Founded in New Jersey by two Belarusians thirty-one years ago, EPAM had built a reputation for excellence in its highly competitive sector thanks to the quality of its offshoring in Eastern Europe.

It recruited excellent engineers at unbeatable rates. However, its meteoric growth - which by the end of 2018 had earned it a place in MarketScreener's USA portfolio - came to a sudden halt with the outbreak of war in Ukraine.

EPAM has since been executing a fast-paced pivot to India, even though it maintains capacity in Eastern Europe - notably Ukraine. Last year, the company also moved hundreds of employees based in Russia and Belarus to Uzbekistan.

The fact remains, however, that the focus is on saving the furniture rather than returning to growth. In 2023, EPAM posted declining sales for the first time in its history. The year 2024 is off to a similar start, with sales down 3.8% in the first quarter, and an operating margin at its lowest level for fifteen years.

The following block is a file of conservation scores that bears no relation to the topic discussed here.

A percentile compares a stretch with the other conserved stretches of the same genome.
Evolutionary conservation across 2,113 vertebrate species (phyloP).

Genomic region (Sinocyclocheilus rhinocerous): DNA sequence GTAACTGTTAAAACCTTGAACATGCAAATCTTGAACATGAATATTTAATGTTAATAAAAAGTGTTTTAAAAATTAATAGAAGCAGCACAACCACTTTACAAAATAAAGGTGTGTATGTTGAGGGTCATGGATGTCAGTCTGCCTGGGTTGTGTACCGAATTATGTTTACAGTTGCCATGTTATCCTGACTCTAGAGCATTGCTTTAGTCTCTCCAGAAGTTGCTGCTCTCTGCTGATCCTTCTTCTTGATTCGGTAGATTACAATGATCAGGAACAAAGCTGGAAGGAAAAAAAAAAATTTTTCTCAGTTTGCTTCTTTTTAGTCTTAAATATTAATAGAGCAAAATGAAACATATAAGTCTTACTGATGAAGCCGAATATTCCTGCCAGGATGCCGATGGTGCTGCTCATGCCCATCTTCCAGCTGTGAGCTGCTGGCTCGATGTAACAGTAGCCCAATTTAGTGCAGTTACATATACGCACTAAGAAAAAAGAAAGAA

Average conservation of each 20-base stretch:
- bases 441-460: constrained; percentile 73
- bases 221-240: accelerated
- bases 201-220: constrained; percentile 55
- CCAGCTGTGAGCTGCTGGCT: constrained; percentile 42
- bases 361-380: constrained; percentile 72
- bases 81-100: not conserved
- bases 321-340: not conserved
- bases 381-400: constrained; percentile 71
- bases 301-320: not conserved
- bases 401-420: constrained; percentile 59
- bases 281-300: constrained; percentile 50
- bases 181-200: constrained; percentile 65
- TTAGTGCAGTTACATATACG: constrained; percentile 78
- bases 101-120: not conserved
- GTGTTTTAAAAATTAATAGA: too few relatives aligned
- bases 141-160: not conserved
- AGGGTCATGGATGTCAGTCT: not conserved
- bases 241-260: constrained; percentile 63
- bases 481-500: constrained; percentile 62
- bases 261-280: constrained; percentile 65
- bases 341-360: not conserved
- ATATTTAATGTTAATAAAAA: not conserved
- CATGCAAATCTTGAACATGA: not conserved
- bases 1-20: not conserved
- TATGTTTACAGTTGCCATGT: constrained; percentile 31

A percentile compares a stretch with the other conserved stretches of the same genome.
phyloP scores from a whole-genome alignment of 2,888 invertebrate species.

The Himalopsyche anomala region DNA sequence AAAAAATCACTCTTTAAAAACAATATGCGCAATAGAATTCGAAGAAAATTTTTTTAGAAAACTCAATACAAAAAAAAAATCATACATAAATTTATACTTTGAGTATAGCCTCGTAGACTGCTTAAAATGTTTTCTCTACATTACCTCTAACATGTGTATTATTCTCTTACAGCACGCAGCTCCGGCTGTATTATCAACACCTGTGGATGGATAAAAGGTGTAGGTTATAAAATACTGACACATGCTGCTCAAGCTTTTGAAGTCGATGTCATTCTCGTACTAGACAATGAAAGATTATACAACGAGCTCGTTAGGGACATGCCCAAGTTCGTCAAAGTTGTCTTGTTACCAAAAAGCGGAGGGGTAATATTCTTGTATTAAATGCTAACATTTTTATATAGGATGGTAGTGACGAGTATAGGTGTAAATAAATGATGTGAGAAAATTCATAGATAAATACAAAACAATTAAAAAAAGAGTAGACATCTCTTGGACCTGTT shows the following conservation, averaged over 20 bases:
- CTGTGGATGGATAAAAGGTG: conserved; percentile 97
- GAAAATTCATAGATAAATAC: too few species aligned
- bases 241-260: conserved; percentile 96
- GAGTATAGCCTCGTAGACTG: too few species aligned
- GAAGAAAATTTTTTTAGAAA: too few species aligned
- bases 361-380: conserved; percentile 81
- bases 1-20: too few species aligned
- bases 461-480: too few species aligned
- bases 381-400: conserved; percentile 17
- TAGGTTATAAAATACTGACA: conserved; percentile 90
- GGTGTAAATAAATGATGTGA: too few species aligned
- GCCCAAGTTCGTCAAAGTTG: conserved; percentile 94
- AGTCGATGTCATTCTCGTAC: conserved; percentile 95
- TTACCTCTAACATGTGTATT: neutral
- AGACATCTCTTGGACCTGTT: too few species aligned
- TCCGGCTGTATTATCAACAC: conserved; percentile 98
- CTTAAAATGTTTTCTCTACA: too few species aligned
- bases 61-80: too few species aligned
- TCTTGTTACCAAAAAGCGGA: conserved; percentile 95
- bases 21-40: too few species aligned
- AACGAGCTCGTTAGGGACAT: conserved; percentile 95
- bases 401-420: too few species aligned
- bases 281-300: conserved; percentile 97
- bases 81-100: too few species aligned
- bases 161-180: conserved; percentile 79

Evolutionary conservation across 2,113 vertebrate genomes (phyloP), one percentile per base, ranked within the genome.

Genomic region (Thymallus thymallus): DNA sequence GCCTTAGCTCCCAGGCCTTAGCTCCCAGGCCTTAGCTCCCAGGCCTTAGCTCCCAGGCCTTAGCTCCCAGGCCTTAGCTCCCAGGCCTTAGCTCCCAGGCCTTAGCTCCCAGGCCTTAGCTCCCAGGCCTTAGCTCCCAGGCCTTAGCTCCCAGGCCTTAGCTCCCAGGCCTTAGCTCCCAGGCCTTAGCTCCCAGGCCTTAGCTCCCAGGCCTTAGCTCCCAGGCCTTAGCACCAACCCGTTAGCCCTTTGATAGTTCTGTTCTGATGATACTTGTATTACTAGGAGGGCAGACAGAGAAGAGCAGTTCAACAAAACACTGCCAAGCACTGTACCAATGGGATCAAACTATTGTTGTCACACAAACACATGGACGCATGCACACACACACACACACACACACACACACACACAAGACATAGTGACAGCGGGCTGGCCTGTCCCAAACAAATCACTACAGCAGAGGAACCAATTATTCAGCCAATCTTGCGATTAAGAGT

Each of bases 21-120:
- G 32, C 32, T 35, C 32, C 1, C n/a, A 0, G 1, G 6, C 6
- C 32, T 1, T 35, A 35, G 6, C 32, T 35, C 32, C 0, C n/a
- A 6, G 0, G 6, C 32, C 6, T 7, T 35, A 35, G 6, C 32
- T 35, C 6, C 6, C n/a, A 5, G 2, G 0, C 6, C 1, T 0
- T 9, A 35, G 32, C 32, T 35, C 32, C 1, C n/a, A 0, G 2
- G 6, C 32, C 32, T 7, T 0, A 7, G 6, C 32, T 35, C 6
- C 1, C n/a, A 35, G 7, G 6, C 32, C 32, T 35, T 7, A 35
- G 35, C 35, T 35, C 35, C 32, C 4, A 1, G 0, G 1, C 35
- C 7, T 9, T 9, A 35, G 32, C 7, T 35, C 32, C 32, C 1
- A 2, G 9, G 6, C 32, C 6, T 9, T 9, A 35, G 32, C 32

Like Norway's Bouvet -  EPAM is another fallen glory in the IT consulting sector. It's notable, moreover, that the valuations of both have converged towards similar multiples of x13-x14 operating profit before depreciation and amortization, or EBITDA.

In this respect, both companies have fallen out of favor with investors who were once only interested in their spectacular growth and margins; their shares are now trading at multiples in line with the average for their sector.